Security Interventions

Identifying ‘what works’ for effective security interventions.

Our central argument is that the reason why most security interventions fail is because they are subverted by the dominant logics of public authority, namely the political marketplace.
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Police protection of the displaced in Bulengo, DR Congo. Source: Flickr, Julien Harneis. 

Security interventions can be defined broadly to include what is known as security sector reform (SSR), as well as external security interventions.

In our focus countries – the DR Congo, Somalia, South Sudan, Syria and Iraq - there are enormous challenges to security sector reform. In some cases, a ‘security sector’ has not existed at all, or a centralised and authoritarian security sector existed previously that has now disintegrated.

The dominant modalities for SSR over the last 25 years have either been applied and failed, or have not been applied at all. As such, in the CRP countries we prefer to use the term security arena to refer to the diverse array of actors engaged in security provision, and armed contestation for power, profit and position.

Our central argument is that the reason why most security interventions fail is that they are subverted by the dominant logics of public authority, namely the political marketplace and/or the manipulation of identity politics.

It has been possible to identify security interventions, including for example local police reform and external efforts aimed at localised stabilisation that ‘work’ in the sense of providing security for civilians temporarily. However, we suggest that such interventions can only bring lasting benefits insofar as they open space for a shift of political logic towards what we call civicness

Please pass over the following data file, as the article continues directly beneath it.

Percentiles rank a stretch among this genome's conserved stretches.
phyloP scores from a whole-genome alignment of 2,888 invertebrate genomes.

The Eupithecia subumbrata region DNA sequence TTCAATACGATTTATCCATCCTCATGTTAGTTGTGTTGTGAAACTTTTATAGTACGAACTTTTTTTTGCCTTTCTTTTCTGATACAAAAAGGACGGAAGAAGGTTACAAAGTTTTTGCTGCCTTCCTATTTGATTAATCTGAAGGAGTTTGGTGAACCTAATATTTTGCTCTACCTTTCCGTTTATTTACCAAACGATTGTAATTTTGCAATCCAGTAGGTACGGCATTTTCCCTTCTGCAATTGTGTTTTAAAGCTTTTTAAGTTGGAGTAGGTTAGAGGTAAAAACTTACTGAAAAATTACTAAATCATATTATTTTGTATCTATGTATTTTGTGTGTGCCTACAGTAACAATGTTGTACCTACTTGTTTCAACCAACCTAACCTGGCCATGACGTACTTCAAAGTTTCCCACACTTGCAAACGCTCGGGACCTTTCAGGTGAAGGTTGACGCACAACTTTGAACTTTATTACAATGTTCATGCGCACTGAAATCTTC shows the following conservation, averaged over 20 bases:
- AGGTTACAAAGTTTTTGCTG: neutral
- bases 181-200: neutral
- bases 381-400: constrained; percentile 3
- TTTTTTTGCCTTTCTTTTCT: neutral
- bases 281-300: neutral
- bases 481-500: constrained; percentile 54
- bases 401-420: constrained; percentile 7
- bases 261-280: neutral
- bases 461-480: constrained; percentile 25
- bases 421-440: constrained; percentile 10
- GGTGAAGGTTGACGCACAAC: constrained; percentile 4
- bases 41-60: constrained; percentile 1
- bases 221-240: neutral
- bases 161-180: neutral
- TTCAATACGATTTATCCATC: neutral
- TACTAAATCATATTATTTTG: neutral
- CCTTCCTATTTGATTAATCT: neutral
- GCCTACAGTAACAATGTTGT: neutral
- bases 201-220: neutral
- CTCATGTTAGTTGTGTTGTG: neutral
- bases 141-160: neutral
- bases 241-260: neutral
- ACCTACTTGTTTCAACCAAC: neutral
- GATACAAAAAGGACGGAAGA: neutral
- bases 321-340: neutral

Our security interventions research outputs: 

Publications

2020

Gebrehiwot Berhe, Mulugeta and Detzner, Sarah 'Sustaining momentum: seizing the opportunity for SSR in Sudan', LSE Conflict Research Programme, June 2020.

2019

Detzner, Sarah ‘Security Sector Reform in Sudan and South Sudan: Incubating Progress’, LSE Conflict Research Programme, December 2019.

Boswell, Alan, Yamanaka, Nanaho, Sarkar, Aditya and De Waal, Alex 'The Security Arena in South Sudan: A Political Marketplace Study', LSE Conflict Research Programme, December 2019.

de Waal, Alex, Boswell, Alan, Deng, David, Ibreck, Rachel, Benson, Matthew and Popisil, Jan 'South Sudan: The Politics of Delay' LSE Conflict Research Programme and World Peace Foundation, December 2019.

Al-Khafaji, Hayder ‘Iraq's Popular Mobilisation Forces: The Possibilities for Disarmament, Demobilisation & Reintegration’, LSE Middle East Centre, November 2019.

Thill, Michel ‘Recycling as bricolage in the Congolese National Police: lessons from police training in the Democratic Republic of the Congo’, LSE Conflict Research Programme, September 2019.

Skelton, Mac and Ali Saleem, Zmkan, ‘Iraq’s disputed internal boundaries after ISIS: heterogeneous actors vying for influence’, LSE Middle East Centre, November 2019.

De Waal, Alex ‘Pax Africana or Middle East Security Alliance in the Horn of Africa and the Red Sea?’, LSE Conflict Research Programme and World Peace Foundation, January 2019.


2018

Beyene, Abdeta Dribssa ‘The Security Sector Reform Paradox in Somalia’, LSE Conflict Research Programme, November 2018.

Wondemagegnehu, Dawit Yohannes ‘Peacekeeping in a difficult neighborhood: The case of South Sudan’, LSE Conflict Research Programme, November 2018.

Podcasts

What works? Effective security sector reform in conflict situationsConflict Zone from the LSE Conflict Research Programme, 22 September 2020. 

Blogs

 

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LSE International Development Department,, Conflict and Civil Society Research Unit,, Houghton Street, London, WC2A 2AE

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